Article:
Last week stocks broke their 5-week winning streak as the latest round of economic data disappointed. Both the Consumer Price Index (CPI) and Producer Price Index (PPI) were higher than expected. Retail sales came in lower than expected. Nonetheless, stock and bond market losses were less than 1% (except the Nasdaq lost a bit more). Despite a slightly higher dollar, international stocks were higher on the week. 

Stock market weakness, or at least price consolidation, should currently not be unexpected for a variety of reasons. First, this time of year tends to be a time of seasonally weaker price returns. Second, stock market prices also tend to generate below average returns in the first part of a presidential election year. Third, the US stock market just generated 20%+ returns over the last three months. This qualifies for the expression “overbought”, which would mean the market could use a pause to refresh. A step back in prices would be normal and healthy for the market before taking its next two steps forward. In my opinion, a pause in the market’s ascent would be healthier than prices moving parabolically higher. Given various sentiment readings, the kindling seems to be there for a parabolic move higher. Such a move would likely be destabilizing to investing behavior and potentially plant the seeds for a deeper correction.

It should be noted that Japan also finally hit new all-time highs recently, but unlike the U.S. which recently hit new highs for the first time in only two years, it took Japan 34 years to get back to its 1989 highs. Starting points matter and valuations in Japan in the late ‘80s were sky-high. This is not unlike the enthusiasm for tech stocks in the late ‘90s. One example is Cisco, which was arguably the leading choice back then for a “safe” play on the internet economy. In March 2000, Cisco had a trailing P/E ratio of 381. While Cisco as a company has done well since, it hasn’t been a great stock investment over that time frame. In less than 3 years from its price high, it dropped over 85%. Even today, it is still about 40% below its highs from 2000. How long will it take to get back to those highs, if at all? Starting points indeed do matter, and these historical precedents may be handy to recall given the current investor enthusiasm for artificial intelligence. On that point, AI darling Nvidia reports earnings this week.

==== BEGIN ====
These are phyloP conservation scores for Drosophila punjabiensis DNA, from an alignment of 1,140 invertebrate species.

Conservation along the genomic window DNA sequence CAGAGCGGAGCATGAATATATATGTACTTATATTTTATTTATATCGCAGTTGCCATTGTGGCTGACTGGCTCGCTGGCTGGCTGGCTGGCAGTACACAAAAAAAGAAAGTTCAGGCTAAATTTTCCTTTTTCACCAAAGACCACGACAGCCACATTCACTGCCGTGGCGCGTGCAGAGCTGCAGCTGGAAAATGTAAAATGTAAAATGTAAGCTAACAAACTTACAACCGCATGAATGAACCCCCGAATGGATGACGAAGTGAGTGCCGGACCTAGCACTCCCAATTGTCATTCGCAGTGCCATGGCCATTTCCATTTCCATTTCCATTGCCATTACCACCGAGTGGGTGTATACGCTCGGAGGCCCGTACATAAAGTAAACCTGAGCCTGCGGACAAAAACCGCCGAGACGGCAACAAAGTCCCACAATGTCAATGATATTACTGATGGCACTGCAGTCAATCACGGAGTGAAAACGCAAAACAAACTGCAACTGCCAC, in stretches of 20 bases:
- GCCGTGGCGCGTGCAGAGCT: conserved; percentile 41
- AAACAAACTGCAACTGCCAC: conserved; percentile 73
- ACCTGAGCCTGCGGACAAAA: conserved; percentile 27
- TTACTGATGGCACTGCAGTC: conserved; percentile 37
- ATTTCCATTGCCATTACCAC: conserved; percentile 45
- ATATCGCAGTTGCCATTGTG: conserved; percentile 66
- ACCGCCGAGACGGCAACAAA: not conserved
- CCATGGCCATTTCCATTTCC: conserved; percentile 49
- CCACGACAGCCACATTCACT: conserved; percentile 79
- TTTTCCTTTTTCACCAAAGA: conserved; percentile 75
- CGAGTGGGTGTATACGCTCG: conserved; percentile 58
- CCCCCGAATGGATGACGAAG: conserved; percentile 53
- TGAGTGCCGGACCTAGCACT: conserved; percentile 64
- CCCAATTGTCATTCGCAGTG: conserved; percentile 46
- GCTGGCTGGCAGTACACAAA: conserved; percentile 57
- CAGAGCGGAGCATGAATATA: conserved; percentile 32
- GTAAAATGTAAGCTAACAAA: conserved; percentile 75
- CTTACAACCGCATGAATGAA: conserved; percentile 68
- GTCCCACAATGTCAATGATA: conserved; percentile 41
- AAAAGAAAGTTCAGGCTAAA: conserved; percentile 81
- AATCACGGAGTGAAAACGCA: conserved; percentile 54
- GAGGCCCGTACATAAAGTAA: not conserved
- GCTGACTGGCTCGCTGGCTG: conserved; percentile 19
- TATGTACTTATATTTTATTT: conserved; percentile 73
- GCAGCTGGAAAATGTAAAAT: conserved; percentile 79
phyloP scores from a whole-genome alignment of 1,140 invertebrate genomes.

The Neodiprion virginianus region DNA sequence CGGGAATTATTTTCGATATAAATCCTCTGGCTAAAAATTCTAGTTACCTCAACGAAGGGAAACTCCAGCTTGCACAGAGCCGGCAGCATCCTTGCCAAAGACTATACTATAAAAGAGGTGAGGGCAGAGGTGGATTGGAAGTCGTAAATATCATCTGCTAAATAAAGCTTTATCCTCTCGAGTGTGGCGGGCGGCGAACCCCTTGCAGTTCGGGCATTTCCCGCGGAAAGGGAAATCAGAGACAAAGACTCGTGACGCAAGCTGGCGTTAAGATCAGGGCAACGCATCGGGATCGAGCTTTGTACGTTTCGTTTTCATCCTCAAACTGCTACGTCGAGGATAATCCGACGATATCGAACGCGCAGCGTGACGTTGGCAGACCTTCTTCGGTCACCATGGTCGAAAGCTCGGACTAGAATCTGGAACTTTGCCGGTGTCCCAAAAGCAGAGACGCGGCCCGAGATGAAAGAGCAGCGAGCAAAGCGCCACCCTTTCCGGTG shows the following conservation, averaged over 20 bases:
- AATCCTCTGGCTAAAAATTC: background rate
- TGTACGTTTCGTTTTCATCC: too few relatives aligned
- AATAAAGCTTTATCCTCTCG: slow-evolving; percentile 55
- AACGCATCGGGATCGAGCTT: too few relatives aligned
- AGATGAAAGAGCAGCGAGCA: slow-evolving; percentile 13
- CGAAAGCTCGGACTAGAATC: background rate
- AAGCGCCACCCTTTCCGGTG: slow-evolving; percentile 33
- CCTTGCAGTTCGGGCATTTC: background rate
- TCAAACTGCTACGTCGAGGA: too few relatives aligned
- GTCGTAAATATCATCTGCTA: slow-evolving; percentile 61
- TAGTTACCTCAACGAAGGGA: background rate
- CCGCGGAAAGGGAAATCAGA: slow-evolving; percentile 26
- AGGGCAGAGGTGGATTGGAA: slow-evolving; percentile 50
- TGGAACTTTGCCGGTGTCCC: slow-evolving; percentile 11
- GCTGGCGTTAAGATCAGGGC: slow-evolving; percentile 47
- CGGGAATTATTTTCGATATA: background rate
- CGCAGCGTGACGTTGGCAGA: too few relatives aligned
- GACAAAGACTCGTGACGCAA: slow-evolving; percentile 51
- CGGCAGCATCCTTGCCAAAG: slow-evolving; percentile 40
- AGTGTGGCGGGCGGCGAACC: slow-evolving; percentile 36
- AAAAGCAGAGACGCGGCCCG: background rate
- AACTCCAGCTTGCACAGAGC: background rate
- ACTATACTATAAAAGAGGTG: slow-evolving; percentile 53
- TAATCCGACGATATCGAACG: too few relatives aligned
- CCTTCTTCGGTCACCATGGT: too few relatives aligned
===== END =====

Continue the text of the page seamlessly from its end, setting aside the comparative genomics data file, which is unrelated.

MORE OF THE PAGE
This coming week is lighter in terms of economic calendar releases, but we will get minutes from the Fed’s January meeting as well as more corporate earnings as 4Q23 starts to wind down. Earnings season so far has been better than expected. Approximately 75% of companies have beat expectations (normally that number is closer to 67%) and the year-over-year growth rate is over 3%.

Add it all up...


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The views expressed herein are exclusively those of Orion Portfolio Solutions, LLC d/b/a Brinker Capital Investments a registered investment advisor, and are not meant as investment advice and are subject to change.
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Compliance Code: 0 3 7 8, Brinker Capital Investments, February 20, 2024